Lindsey Kitchenham

M.Sc. (Thesis) student
Email: 
lkitchen@uoguelph.ca

I am an M.Sc. Thesis student in Dr. Georgia Mason’s Animal Behaviour and Welfare lab and a Neuroscience Collaborative student. I completed my H.B.Sc. in Psychology Brain and Cognition with a minor in Neuroscience here at the University of Guelph. I have always loved animals and knew I wanted to study at Guelph since my childhood when an elementary teacher told me it was the “animal school”. Thanks to the Queen Elizabeth II Graduate Scholarship in Science and Technology (QEII-GSST) Program I am now living my dream!

My research is aimed at understanding the neurobiological correlates of cage-induced stereotypic behaviours. Stereotypic behaviours (repetitive, apparently functionless movements like pacing, head-bobbing and backflipping) are common in captive zoo, farm, and laboratory animals. Caused by barren environments, these behaviours are thought to indicate poor welfare. It is widely considered that such behaviours are a product of abnormal central nervous system development and functioning, but the precise nature of this is unknown. Using laboratory mice, I will be examining the relationship between barren (standard laboratory housing conditions) versus enriched housing on stereotypic behaviour severity/type. I will also examine neuronal activity in the basal ganglia which is the brain’s “action selection system” and the prefrontal cortex that exerts top-down control over this system,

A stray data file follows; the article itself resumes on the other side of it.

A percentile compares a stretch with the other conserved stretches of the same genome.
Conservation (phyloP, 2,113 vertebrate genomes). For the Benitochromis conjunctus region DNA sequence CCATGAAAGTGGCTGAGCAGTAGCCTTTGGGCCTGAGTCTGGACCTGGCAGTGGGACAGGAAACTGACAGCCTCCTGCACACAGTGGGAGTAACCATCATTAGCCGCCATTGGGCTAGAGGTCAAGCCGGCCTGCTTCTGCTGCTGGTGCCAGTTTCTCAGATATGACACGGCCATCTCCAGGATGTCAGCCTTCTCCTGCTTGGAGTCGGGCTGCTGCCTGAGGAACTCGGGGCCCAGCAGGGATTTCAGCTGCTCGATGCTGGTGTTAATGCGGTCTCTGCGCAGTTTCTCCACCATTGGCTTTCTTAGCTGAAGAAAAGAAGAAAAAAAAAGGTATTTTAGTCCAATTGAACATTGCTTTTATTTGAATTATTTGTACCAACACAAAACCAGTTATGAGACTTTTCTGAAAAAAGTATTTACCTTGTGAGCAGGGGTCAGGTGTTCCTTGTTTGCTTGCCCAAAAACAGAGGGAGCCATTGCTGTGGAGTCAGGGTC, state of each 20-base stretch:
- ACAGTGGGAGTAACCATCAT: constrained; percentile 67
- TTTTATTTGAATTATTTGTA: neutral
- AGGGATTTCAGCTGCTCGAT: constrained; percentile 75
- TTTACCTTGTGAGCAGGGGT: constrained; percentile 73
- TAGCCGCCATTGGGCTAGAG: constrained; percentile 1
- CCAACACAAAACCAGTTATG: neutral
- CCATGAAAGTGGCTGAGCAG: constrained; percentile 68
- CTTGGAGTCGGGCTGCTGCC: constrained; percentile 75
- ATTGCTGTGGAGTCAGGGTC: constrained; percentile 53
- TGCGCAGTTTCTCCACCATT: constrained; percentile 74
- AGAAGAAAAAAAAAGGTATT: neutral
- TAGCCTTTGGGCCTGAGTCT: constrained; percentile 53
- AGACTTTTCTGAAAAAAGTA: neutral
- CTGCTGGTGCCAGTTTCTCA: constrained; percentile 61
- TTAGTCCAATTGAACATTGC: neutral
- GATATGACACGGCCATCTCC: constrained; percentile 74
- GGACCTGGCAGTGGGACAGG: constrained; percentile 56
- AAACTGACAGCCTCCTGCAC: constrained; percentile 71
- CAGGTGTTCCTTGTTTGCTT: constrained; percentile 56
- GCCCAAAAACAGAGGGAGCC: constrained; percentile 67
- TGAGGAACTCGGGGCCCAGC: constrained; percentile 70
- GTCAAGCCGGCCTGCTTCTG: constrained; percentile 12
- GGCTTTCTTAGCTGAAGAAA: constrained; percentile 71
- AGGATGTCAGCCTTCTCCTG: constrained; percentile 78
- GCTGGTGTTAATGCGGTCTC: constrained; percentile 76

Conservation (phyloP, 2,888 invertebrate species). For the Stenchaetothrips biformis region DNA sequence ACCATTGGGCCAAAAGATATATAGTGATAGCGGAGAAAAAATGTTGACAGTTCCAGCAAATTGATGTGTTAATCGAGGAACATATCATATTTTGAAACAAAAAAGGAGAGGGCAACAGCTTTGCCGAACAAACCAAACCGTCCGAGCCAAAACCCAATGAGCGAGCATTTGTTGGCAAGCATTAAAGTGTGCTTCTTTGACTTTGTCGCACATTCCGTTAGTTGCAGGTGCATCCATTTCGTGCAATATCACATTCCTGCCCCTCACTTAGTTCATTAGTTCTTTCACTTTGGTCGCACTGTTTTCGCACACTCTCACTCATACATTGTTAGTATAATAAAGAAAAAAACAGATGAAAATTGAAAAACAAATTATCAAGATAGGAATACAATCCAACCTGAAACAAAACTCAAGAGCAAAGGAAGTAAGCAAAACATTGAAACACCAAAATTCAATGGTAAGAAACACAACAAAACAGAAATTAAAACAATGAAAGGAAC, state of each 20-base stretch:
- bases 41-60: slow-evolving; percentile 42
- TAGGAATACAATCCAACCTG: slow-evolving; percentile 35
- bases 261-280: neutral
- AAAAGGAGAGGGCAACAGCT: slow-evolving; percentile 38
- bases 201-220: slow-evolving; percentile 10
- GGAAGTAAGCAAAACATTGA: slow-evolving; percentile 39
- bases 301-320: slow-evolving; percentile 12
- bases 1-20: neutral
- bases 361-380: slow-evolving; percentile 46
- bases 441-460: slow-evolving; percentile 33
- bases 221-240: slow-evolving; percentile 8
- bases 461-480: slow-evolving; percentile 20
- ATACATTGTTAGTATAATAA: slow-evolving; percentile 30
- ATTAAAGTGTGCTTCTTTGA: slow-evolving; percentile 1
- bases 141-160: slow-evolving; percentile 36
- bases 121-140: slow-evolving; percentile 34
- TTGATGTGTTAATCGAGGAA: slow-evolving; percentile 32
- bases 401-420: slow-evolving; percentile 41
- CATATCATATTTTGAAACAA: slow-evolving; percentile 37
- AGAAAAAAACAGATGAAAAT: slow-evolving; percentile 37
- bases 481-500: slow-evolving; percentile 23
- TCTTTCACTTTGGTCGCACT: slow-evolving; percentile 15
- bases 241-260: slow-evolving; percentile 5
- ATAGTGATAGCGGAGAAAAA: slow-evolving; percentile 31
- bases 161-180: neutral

I suspect that rearing in barren environments weakens prefrontal control of basal ganglia functioning thus disrupting behavioural flexibility (e.g. activation of appropriate and deactivation of inappropriate behaviours). If I find that standard housing conditions cause neurological pathology, then my research will have practical implications for scientists who study "normal" behaviour and brain function (e.g. standard housed mice would not be an appropriate model) and ethical implications for laboratory mice (e.g. promoting advocacy for better housing conditions). I hope to carry this research forward into my Ph.D.